With long working hours and very few holidays, migrant parent workers are often unable to take an active role in the upbringing of their child. Coupled with insufficient interaction and communication, this can profoundly affect their work performance and career-related decision-making. In The Centre for Child Rights and Business' study “They are also parents”, over 80% of migrant parent workers with left-behind children felt inadequate in their role as parents and 70% experienced strong feelings of guilt and anxiety because of the separation.
The Centre's parent in-factory training provides the support and tools parents need to ensure that their child is not just financially looked after, but emotionally as well. By improving their parent-child relationship, this results in a more satisfied and loyal workforce.
The training utilises a participatory learning approach, using methods of questions & answers, group activities, videos, role-plays and case studies. Specifically, it aims for the following objectives:
Increase the sense of value as a parent and lead a happier and healthier life
Understand the rights and needs of the child at different ages for better communication with and support to their children
Develop effective remote communication skills with their children to build closer relationships
Between May 1, 2014 and March 31, 2016, The Centre conducted 30 parent trainings for 15 factories in China, with a total of 1,130 participants. In order to measure and evaluate the impact of the trainings, we conducted a pre- and post- training survey of over 655 participants. Some of the findings of the survey and the results of the training can be found below:
Based on the post-training evaluation and interview:
93% of the participating parents stated that the training met their expectation and that the content was easy to understand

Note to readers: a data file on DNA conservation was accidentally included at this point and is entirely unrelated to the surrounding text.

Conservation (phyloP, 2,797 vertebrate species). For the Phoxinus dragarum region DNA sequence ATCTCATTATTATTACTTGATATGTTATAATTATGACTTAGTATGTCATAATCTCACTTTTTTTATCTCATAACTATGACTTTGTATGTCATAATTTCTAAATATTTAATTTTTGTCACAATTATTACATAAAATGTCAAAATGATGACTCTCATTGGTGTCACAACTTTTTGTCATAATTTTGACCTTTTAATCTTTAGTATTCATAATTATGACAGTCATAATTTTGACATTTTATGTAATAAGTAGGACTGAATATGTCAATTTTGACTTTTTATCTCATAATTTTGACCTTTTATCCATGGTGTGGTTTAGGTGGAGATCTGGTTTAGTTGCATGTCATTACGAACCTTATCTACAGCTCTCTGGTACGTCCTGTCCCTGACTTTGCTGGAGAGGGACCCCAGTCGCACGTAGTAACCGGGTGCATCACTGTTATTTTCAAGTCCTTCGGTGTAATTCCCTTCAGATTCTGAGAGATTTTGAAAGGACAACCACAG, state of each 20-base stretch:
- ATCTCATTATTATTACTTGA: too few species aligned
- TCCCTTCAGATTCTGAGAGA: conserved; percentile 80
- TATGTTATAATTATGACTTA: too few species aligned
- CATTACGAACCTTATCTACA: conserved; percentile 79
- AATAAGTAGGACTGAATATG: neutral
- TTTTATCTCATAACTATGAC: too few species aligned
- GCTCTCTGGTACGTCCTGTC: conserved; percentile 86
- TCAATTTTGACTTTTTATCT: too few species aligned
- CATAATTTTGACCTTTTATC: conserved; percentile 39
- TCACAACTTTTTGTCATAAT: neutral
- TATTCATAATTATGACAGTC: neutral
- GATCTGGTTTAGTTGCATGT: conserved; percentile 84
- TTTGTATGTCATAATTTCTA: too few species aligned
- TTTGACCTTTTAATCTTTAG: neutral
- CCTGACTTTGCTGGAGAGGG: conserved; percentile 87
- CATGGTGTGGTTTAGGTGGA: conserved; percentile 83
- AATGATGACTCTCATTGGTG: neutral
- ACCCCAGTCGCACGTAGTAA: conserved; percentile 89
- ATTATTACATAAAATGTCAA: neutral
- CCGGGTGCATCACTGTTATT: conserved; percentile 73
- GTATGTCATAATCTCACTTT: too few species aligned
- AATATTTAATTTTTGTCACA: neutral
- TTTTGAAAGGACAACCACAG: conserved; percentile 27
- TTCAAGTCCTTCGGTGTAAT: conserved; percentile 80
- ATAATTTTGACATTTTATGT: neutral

94% thought the interactive training helped them to understand the training better
96% believe that the training could be applied to their relationship with their children
93% found the training content easy to understand
As seen in the chart above, the trainings helped ease parents’ guilt about the separation. After the training, fewer migrant workers felt bad about being away from their children, a significant drop from 83% before the training to 20% afterwards. They also started to pay more attention to their own well-being, instead of solely focusing on their children. Lastly, they also felt more confident in their own abilities to educate their child well even when separated, from 23% to 60%.
These changes are very interesting given that in the pre-training survey, only 19% of the parents thought of themselves as competent parents and 91% believed the most important job as parents is to make sure their child performs well at school. A mother from a factory in Dongguan said, “I always thought if I could feed my child well, I had nothing else to worry about. After the training, I realised that I should pay more attention to my child’s mental health. I feel very sorry for my child that I neglected that part in the past. I’ve started to change and taken more responsibilities as a mother.”
Lastly, 91% realised after the training that they need to change parts of their parenting style and 75% strongly agreed that when their children are disobedient or performed poorly at school, they will first try to understand their reasons. According to another parent worker in Dongguan, “After the training, I tried to spend less time on my smartphone and paid more attention to my daughter. When we chat, I listen to her more attentively and observe her reaction. In the past, I had little patience with her and was easy to get angry, which always left her crying. After the training, I changed my attitude towards her, becoming more patient and gentle. Our relationship has improved a lot. I also try to spend more time with her, no matter if she is drawing or writing, I always sit by her side, watching her write or draw as she likes.”
For more information on migrant parent worker trainings, contact us.
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